FTTH bridges digital divide

Ruan Xiaoqing
10 Jul 2014

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With the ongoing development of communication technology in the last few decades, fiber to the home (FTTH) has been respected for its bandwidth and sustainable rates per end user to handle more and more new bandwidth-intensive applications.

FTTH also has been seen as the potential default broadband access technology for its lower cost, lower environmental impact and easier maintenance.

Compared to other access technologies such as cable, the cost of fiber is much lower. In fact, in the last ten years, the price of the cable has increased while the growth of end users has exploded.

“You can’t control data traffic growth and you can’t improve ARPU – the only thing you can do is reduce the cost of the network,” said Wei Leping, chairman of China Telecom’s technology steering committee.

In order to be able to deliver new services over the network, providing more bandwidth for less cost has been a necessity for end users and communication firms. More and more telecom operators have focused on fiber and set about their FTTH programs.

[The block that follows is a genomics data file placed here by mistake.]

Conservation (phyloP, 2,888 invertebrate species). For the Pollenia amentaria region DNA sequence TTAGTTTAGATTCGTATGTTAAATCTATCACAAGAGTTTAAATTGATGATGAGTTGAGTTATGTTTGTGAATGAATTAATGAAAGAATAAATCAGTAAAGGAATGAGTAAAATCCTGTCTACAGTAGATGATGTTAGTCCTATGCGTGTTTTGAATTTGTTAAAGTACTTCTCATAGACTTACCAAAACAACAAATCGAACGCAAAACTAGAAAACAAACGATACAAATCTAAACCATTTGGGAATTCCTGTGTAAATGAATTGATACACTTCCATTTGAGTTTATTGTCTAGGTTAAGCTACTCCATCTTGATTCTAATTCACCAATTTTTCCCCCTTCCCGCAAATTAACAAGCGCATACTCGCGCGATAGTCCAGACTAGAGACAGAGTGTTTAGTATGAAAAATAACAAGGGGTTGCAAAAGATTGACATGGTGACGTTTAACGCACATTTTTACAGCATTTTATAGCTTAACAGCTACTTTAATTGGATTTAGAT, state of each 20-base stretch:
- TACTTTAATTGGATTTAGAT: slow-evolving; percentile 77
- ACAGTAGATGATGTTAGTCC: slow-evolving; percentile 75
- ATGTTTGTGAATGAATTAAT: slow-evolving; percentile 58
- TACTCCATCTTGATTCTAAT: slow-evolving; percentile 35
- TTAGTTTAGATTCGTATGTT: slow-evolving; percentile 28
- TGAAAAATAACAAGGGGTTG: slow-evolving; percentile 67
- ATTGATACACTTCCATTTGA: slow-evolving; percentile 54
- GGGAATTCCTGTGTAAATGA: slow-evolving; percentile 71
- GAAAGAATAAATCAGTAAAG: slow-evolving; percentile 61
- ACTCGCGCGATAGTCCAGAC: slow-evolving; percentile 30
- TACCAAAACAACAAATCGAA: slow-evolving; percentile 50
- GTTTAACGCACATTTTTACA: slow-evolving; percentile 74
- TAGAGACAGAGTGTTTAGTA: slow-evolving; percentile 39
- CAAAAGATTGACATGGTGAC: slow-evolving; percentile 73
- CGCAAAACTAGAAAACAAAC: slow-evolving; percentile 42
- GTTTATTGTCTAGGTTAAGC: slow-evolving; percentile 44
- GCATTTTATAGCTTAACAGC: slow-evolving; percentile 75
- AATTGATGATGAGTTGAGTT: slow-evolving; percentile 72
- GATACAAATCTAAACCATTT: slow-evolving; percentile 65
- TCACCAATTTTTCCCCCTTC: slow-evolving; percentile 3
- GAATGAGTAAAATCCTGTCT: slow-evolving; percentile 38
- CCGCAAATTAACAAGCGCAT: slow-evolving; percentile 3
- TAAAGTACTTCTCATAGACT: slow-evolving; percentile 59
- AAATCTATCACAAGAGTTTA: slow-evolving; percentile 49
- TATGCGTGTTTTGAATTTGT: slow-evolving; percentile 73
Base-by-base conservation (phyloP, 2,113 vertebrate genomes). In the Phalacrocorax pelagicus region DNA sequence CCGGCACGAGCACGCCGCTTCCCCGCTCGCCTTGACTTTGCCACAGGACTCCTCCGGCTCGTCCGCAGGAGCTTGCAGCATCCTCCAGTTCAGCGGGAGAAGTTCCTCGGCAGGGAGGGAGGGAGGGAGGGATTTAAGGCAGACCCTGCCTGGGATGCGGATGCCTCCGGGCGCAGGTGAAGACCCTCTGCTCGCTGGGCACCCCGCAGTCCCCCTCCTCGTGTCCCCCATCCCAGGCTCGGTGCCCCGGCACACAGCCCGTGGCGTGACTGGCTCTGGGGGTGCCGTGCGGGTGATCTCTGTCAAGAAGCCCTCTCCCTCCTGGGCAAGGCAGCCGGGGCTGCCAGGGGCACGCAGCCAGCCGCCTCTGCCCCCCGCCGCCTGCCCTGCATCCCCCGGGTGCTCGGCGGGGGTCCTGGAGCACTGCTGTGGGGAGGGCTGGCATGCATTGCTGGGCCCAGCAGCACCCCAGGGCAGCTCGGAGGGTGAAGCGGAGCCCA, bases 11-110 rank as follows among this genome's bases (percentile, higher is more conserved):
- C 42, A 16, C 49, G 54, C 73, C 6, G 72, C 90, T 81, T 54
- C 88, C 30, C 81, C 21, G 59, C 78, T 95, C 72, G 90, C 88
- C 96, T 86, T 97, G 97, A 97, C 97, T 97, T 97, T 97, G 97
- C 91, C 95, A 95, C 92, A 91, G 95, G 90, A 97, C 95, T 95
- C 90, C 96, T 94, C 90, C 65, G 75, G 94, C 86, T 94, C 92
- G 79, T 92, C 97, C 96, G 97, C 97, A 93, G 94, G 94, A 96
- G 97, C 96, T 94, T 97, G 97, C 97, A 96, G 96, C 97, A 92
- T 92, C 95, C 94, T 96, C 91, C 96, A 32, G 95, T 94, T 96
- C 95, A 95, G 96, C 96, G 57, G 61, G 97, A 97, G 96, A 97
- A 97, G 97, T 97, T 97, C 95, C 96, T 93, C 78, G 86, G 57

In the Indian communication market, Bharti Airtel has not achieved the advantages that these programs provide to gain the lead over other communication giants like Vodafone, Idea Cellular and Reliance Communication. But in 4G, Airtel has covered major cities like Bangalore, Chandigarh, Kolkata, Ludhiana, Mohali, Panchkula and Pune to get ahead. Within this year, the company intends to cover other major cities in India such as Mumbai, Delhi, Chennai, and Hyderabad.

Meanwhile, Airtel is also gearing up to provide FTTH services. The offering will feature specially targeted broadband services, including enhanced voice, data and video services. Airtel’s FTTH fixed line broadband, offering the fastest broadband speeds ranging from 16/40/80/100 Mbps, will be offered in the Delhi national capital region and others areas in India.

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